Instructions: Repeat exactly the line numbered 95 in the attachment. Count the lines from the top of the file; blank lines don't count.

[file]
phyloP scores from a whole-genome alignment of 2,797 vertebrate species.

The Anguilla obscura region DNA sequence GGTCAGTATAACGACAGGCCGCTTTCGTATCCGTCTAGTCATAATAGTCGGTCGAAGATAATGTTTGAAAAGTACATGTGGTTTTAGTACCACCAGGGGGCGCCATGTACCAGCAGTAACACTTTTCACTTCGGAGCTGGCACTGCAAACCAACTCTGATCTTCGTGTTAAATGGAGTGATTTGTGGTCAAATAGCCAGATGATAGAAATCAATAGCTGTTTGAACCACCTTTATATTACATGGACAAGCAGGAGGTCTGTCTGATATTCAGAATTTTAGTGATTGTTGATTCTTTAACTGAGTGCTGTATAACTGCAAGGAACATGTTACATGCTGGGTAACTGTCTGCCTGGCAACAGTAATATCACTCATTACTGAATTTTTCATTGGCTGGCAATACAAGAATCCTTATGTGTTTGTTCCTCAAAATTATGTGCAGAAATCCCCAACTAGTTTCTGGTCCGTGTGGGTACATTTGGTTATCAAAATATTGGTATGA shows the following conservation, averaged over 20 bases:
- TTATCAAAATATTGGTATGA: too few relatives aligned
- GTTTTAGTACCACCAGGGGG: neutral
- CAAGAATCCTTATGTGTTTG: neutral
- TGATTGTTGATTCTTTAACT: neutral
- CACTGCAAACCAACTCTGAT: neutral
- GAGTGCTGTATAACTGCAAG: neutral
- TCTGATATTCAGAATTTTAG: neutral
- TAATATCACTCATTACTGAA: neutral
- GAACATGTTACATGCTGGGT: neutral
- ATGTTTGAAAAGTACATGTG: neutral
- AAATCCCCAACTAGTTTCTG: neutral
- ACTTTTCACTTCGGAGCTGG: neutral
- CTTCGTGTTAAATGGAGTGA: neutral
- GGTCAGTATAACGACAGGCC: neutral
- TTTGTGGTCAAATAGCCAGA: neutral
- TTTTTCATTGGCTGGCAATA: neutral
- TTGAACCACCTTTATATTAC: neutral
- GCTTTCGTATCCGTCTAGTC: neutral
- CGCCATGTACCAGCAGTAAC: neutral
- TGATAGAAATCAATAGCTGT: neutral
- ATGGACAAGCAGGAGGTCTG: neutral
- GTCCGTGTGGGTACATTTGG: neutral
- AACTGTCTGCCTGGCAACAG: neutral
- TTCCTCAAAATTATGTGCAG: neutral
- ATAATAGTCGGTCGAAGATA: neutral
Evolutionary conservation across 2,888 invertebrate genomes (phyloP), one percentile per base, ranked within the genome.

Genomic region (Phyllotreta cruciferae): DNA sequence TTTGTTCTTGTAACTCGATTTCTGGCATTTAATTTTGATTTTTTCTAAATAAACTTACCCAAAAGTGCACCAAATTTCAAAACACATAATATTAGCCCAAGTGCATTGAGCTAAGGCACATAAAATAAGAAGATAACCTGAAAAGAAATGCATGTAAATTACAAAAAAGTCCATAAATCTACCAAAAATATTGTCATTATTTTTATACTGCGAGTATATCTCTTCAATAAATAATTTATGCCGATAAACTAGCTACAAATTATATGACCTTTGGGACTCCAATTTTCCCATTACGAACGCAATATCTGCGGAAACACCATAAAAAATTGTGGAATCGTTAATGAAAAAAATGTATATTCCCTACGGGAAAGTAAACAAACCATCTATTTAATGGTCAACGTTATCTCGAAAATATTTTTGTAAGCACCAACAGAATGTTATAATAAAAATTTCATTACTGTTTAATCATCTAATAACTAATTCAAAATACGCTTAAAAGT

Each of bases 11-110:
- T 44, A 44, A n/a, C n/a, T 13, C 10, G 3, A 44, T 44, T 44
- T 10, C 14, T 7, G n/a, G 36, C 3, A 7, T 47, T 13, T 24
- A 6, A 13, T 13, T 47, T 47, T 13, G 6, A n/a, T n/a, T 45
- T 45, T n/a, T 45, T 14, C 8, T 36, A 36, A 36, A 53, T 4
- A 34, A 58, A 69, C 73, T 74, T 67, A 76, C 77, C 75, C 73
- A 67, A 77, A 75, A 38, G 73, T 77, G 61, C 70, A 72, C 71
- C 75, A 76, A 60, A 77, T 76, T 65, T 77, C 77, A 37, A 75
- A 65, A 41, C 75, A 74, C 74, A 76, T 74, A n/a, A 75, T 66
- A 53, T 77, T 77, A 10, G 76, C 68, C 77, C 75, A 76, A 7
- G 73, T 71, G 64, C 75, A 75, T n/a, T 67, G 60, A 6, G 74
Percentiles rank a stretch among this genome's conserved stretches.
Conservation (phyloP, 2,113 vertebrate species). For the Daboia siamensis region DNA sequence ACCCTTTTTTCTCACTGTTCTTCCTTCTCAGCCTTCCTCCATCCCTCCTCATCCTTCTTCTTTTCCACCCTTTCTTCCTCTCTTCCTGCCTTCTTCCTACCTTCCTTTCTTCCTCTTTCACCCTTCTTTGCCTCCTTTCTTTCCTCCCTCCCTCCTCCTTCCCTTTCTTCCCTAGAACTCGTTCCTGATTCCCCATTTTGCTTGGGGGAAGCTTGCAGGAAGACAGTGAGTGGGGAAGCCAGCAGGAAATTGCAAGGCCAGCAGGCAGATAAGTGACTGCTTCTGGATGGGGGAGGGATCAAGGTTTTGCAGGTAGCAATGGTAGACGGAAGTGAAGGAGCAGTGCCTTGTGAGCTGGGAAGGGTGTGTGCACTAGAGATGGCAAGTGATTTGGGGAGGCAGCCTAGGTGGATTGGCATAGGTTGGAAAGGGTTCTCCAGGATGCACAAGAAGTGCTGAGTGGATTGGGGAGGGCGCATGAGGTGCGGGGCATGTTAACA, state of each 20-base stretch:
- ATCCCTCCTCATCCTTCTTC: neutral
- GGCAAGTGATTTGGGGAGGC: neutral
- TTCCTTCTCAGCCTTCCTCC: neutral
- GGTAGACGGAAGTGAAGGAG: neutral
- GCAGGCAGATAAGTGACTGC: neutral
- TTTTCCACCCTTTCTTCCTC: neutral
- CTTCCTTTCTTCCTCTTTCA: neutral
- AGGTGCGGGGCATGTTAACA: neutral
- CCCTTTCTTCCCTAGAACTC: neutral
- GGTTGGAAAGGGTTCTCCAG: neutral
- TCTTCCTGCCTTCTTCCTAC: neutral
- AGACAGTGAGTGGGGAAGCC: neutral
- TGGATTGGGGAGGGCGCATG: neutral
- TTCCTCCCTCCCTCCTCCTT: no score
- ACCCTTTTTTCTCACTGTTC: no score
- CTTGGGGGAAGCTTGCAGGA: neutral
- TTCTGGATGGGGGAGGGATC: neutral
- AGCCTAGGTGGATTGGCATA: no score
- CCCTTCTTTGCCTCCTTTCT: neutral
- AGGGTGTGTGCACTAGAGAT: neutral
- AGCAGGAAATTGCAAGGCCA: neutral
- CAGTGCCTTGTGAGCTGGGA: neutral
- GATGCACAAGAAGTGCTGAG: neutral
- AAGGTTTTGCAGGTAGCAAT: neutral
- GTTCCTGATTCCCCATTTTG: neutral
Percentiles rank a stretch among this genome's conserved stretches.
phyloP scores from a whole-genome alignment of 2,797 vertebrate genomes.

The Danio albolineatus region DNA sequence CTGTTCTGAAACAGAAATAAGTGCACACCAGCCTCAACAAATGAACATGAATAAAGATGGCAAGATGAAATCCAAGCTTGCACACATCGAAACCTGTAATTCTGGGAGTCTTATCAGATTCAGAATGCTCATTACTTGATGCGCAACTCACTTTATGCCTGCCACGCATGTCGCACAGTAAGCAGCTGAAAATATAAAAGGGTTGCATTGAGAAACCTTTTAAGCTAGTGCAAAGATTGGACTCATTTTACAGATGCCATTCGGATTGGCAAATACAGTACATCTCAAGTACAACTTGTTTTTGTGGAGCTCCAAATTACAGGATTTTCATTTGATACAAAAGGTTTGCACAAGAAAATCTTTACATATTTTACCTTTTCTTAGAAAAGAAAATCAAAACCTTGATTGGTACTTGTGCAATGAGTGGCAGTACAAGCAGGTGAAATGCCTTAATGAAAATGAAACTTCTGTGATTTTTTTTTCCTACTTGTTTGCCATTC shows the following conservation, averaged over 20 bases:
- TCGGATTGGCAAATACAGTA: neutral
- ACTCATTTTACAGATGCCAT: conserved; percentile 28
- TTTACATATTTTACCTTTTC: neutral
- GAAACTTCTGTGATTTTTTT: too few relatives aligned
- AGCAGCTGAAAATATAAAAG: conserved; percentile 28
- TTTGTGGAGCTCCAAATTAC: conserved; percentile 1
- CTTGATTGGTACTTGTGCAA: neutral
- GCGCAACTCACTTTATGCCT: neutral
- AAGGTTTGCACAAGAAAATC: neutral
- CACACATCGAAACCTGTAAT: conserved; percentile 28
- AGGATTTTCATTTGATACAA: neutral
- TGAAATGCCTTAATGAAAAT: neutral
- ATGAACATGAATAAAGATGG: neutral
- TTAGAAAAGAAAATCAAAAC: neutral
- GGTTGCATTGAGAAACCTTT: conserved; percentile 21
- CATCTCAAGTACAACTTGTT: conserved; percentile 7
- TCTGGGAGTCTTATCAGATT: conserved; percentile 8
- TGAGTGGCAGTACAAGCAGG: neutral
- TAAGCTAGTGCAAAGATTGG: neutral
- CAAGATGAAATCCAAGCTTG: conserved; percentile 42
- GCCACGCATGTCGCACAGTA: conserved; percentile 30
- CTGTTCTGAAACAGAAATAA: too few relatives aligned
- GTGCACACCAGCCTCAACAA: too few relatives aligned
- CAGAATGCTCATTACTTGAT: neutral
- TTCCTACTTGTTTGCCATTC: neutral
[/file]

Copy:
- TTCCTACTTGTTTGCCATTC: neutral